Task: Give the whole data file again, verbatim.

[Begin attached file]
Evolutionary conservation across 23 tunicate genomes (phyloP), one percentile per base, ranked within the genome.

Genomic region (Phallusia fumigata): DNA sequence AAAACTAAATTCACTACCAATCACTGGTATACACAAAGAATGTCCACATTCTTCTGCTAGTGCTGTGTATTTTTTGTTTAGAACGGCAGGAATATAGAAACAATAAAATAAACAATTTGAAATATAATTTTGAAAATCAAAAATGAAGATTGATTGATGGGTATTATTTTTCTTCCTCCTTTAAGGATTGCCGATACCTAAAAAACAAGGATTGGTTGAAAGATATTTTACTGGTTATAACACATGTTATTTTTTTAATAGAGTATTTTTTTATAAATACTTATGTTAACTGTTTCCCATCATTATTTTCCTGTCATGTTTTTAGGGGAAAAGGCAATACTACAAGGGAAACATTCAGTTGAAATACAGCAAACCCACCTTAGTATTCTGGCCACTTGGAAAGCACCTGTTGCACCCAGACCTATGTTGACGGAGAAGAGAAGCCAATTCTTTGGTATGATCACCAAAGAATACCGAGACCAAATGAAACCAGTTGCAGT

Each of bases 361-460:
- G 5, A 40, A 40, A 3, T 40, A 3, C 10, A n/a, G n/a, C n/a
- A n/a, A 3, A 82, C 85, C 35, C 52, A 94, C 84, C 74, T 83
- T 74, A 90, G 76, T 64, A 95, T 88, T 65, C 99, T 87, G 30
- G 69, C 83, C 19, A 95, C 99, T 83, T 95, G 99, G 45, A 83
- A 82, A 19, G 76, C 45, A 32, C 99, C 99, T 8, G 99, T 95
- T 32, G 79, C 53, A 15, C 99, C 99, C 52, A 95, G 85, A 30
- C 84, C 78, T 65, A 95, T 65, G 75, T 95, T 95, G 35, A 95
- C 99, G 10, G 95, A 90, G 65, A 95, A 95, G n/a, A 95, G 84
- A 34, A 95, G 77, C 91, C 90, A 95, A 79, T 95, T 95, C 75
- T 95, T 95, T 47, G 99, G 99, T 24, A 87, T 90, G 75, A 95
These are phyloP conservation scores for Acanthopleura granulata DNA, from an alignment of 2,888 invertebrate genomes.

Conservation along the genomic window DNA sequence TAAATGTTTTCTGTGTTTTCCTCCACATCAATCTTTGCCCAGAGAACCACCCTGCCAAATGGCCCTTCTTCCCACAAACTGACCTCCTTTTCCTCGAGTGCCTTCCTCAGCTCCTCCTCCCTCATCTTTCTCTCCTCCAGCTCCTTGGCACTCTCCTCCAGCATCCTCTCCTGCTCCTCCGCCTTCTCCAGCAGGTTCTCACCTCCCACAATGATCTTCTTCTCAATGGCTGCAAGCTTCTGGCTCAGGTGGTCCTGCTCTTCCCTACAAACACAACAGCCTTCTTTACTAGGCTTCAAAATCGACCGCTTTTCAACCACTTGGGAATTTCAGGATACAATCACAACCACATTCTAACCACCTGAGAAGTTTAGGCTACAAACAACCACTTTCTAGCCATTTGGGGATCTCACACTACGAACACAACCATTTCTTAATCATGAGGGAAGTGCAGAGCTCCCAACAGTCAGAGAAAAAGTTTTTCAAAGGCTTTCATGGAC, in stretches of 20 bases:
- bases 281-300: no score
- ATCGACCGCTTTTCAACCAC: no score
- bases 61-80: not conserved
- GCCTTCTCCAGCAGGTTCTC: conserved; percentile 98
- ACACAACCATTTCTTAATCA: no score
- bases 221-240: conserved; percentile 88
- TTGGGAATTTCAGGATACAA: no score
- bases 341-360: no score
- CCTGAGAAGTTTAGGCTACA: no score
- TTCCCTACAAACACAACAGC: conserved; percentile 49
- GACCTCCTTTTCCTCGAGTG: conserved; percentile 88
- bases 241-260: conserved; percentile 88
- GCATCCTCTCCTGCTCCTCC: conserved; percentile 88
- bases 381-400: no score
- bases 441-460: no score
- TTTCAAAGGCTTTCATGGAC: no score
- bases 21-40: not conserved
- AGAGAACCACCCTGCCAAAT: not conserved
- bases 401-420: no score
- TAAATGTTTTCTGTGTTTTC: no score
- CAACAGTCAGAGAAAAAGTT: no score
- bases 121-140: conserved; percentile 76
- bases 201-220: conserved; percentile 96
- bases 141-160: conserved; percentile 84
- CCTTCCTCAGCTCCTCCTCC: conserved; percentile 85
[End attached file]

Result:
Evolutionary conservation across 23 tunicate genomes (phyloP), one percentile per base, ranked within the genome.

Genomic region (Phallusia fumigata): DNA sequence AAAACTAAATTCACTACCAATCACTGGTATACACAAAGAATGTCCACATTCTTCTGCTAGTGCTGTGTATTTTTTGTTTAGAACGGCAGGAATATAGAAACAATAAAATAAACAATTTGAAATATAATTTTGAAAATCAAAAATGAAGATTGATTGATGGGTATTATTTTTCTTCCTCCTTTAAGGATTGCCGATACCTAAAAAACAAGGATTGGTTGAAAGATATTTTACTGGTTATAACACATGTTATTTTTTTAATAGAGTATTTTTTTATAAATACTTATGTTAACTGTTTCCCATCATTATTTTCCTGTCATGTTTTTAGGGGAAAAGGCAATACTACAAGGGAAACATTCAGTTGAAATACAGCAAACCCACCTTAGTATTCTGGCCACTTGGAAAGCACCTGTTGCACCCAGACCTATGTTGACGGAGAAGAGAAGCCAATTCTTTGGTATGATCACCAAAGAATACCGAGACCAAATGAAACCAGTTGCAGT

Each of bases 361-460:
- G 5, A 40, A 40, A 3, T 40, A 3, C 10, A n/a, G n/a, C n/a
- A n/a, A 3, A 82, C 85, C 35, C 52, A 94, C 84, C 74, T 83
- T 74, A 90, G 76, T 64, A 95, T 88, T 65, C 99, T 87, G 30
- G 69, C 83, C 19, A 95, C 99, T 83, T 95, G 99, G 45, A 83
- A 82, A 19, G 76, C 45, A 32, C 99, C 99, T 8, G 99, T 95
- T 32, G 79, C 53, A 15, C 99, C 99, C 52, A 95, G 85, A 30
- C 84, C 78, T 65, A 95, T 65, G 75, T 95, T 95, G 35, A 95
- C 99, G 10, G 95, A 90, G 65, A 95, A 95, G n/a, A 95, G 84
- A 34, A 95, G 77, C 91, C 90, A 95, A 79, T 95, T 95, C 75
- T 95, T 95, T 47, G 99, G 99, T 24, A 87, T 90, G 75, A 95
These are phyloP conservation scores for Acanthopleura granulata DNA, from an alignment of 2,888 invertebrate genomes.

Conservation along the genomic window DNA sequence TAAATGTTTTCTGTGTTTTCCTCCACATCAATCTTTGCCCAGAGAACCACCCTGCCAAATGGCCCTTCTTCCCACAAACTGACCTCCTTTTCCTCGAGTGCCTTCCTCAGCTCCTCCTCCCTCATCTTTCTCTCCTCCAGCTCCTTGGCACTCTCCTCCAGCATCCTCTCCTGCTCCTCCGCCTTCTCCAGCAGGTTCTCACCTCCCACAATGATCTTCTTCTCAATGGCTGCAAGCTTCTGGCTCAGGTGGTCCTGCTCTTCCCTACAAACACAACAGCCTTCTTTACTAGGCTTCAAAATCGACCGCTTTTCAACCACTTGGGAATTTCAGGATACAATCACAACCACATTCTAACCACCTGAGAAGTTTAGGCTACAAACAACCACTTTCTAGCCATTTGGGGATCTCACACTACGAACACAACCATTTCTTAATCATGAGGGAAGTGCAGAGCTCCCAACAGTCAGAGAAAAAGTTTTTCAAAGGCTTTCATGGAC, in stretches of 20 bases:
- bases 281-300: no score
- ATCGACCGCTTTTCAACCAC: no score
- bases 61-80: not conserved
- GCCTTCTCCAGCAGGTTCTC: conserved; percentile 98
- ACACAACCATTTCTTAATCA: no score
- bases 221-240: conserved; percentile 88
- TTGGGAATTTCAGGATACAA: no score
- bases 341-360: no score
- CCTGAGAAGTTTAGGCTACA: no score
- TTCCCTACAAACACAACAGC: conserved; percentile 49
- GACCTCCTTTTCCTCGAGTG: conserved; percentile 88
- bases 241-260: conserved; percentile 88
- GCATCCTCTCCTGCTCCTCC: conserved; percentile 88
- bases 381-400: no score
- bases 441-460: no score
- TTTCAAAGGCTTTCATGGAC: no score
- bases 21-40: not conserved
- AGAGAACCACCCTGCCAAAT: not conserved
- bases 401-420: no score
- TAAATGTTTTCTGTGTTTTC: no score
- CAACAGTCAGAGAAAAAGTT: no score
- bases 121-140: conserved; percentile 76
- bases 201-220: conserved; percentile 96
- bases 141-160: conserved; percentile 84
- CCTTCCTCAGCTCCTCCTCC: conserved; percentile 85